School textbooks might need NJ’s diversity stamp of approval
TRENTON — A bill moving through the Legislature could change the way New Jersey school districts buy textbooks by requiring them to use vendors that accurately reflect the diversity of society – such as by gender, race, ethnicity, disability and sexual orientation.
State Sen. Teresa Ruiz, D-Essex, said the goal of S2978 is to ensure more schools use inclusive textbooks for subjects such as history and geography. Math and science wouldn’t be included under an amendment she plans to make to the bill.
“Our students only see through one lens of what American history looks like when in fact we know it was much richer and much greater,” Ruiz said. “And we just want to be sure that every child in the state gets an opportunity to really witness curriculum that is inclusive of all of them.”
State Sen. Mike Doherty, R-Warren, said he agrees that textbooks shouldn’t reflect glossed-up versions of the truth but that the proposal is vague, troubling and interferes with the tradition of home rule.
“This just seems to be moving into a whole realm that’s rather disturbing, that the government would want to reach that far into the minds of people, to control them and what they see and what they get,” Doherty said.
“We don’t care that we had an election. We don’t care that you have the best interests of your community. We don’t care that you folks are paying 95 percent, 100 percent of your school bill,” he said. “Here, we’re going to tell you that you’ve got to use this textbook for typing class because it’s got some information in there that we like to see. Because it’s accurate, whatever that means.”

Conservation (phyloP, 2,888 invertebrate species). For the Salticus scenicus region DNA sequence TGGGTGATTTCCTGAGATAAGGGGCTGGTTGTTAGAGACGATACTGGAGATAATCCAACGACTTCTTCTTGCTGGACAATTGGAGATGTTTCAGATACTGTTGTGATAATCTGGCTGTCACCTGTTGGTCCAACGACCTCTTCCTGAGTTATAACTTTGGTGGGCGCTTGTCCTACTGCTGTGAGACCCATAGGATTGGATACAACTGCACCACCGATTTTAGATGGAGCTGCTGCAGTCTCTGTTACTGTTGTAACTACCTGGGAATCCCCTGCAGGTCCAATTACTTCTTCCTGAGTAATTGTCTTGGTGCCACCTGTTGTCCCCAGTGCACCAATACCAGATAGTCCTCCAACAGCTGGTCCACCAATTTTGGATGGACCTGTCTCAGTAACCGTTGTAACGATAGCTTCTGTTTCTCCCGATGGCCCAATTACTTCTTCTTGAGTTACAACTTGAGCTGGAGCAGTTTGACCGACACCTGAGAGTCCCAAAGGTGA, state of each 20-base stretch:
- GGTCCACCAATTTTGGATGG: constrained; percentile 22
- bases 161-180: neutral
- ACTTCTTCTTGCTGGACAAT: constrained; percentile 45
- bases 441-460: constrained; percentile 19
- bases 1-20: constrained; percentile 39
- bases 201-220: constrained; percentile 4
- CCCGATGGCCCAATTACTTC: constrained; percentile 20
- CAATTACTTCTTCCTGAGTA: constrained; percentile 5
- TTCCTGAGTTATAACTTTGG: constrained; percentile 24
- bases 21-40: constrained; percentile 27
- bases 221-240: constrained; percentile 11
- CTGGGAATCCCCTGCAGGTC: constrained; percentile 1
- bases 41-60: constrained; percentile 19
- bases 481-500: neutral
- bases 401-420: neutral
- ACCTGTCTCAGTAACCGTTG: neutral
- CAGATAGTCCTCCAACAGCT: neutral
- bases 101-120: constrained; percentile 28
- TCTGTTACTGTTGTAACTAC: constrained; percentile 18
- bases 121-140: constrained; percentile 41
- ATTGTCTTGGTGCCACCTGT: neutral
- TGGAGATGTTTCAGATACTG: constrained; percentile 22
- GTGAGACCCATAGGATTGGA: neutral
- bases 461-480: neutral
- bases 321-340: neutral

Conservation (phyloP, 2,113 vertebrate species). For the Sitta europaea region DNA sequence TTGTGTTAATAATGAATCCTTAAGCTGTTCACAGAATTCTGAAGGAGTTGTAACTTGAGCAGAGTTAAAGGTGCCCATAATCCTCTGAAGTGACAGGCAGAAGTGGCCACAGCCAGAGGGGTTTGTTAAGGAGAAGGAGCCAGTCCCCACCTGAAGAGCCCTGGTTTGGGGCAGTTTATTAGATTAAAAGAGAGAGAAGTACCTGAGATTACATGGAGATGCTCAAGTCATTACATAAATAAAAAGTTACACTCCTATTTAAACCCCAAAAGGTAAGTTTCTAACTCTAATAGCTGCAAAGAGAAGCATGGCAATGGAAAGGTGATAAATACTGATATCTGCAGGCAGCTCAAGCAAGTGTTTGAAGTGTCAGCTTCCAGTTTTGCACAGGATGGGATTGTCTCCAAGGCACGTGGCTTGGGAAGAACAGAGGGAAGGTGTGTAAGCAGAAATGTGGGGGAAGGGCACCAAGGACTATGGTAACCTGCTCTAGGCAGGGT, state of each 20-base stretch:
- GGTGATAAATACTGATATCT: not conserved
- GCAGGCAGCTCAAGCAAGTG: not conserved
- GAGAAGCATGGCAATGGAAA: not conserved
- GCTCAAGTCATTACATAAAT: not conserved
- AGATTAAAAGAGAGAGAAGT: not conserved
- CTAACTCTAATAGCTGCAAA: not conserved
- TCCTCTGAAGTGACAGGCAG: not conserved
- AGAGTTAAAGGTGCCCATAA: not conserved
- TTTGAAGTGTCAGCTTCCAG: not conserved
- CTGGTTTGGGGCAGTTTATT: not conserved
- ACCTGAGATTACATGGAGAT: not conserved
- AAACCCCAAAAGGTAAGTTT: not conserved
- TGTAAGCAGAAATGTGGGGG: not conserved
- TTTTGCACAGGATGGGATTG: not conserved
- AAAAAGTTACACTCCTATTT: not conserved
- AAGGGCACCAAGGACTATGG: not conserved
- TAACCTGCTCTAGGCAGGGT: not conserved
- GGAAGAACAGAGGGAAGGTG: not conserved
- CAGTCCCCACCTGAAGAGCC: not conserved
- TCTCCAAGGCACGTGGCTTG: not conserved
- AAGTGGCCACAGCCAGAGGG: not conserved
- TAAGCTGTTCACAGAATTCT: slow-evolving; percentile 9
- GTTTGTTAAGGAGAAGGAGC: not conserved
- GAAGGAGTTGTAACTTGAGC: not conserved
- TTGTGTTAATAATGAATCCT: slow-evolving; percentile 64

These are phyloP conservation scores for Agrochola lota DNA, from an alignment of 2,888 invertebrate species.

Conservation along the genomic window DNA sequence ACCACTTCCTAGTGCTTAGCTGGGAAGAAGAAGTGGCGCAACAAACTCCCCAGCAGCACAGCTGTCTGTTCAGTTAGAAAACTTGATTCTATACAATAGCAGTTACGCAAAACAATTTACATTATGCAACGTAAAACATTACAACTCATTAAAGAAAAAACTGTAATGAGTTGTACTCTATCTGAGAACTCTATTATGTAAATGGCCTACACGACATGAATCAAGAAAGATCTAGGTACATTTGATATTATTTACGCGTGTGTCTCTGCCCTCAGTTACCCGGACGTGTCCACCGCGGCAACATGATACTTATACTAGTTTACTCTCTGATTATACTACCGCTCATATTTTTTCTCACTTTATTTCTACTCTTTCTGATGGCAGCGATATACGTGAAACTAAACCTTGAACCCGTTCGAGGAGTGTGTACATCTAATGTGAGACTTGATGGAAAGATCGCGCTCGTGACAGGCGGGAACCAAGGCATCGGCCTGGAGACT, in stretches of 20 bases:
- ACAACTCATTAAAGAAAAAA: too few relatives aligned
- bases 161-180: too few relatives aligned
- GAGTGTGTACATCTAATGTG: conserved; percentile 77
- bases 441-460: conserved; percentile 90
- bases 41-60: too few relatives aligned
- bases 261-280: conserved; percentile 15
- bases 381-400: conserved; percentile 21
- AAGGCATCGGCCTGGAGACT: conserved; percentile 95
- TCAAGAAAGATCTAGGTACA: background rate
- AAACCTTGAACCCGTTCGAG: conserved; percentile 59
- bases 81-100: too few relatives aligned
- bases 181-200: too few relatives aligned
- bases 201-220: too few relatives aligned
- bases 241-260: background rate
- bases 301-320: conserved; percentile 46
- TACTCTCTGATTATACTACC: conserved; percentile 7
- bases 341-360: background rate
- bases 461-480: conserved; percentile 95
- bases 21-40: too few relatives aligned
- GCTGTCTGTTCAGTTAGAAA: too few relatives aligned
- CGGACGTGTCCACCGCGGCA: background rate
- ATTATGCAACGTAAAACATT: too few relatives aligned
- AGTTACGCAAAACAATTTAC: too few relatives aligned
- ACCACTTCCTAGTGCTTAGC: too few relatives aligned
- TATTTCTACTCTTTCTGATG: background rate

Ruiz said she hopes “people are open and receptive to understanding what the truths are in this country,” beyond the traditional perspective of history books.
“Even though we have things in place to attempt to make sure that our curriculum is inclusive of the diversity in this country and in this state, it’s not happening in every school district.” Ruiz said. “And it’s certainly reflective in the textbook materials that we get.”
Some education officials say a state-compiled list of inclusive textbooks should be a helpful resource but not a requirement.
“I would even assume that most districts would use the list. But I just don’t know how they would feel if it’s a mandated list and this is the list that they would have to use,” said Sharon Seyler, a legislative advocate for the New Jersey School Boards Association.
“Our members expressed a desire to just have the list be a tool that could be used by districts and districts would be encouraged to choose from the list, rather than have it be a mandate,” said Jennie Lamon, assistant director of government relations for the New Jersey Principals and Supervisors Association.
Ruiz said if the bill is permissive, rather than mandatory, it would lose its intent of exposing students to a diversity of perspectives.
“I think that there are materials out there that allow for that. I’m sure some school districts have it. I don’t think that’s the case across the board.”
It wouldn’t take effect until 19 months after it is enacted – meaning the second half of 2020, at the earliest. And at that point it would apply to future textbooks purchases, not require schools to replace what they have on hand.
A companion Assembly bill, A4582, was introduced last month and hasn’t yet gotten a hearing.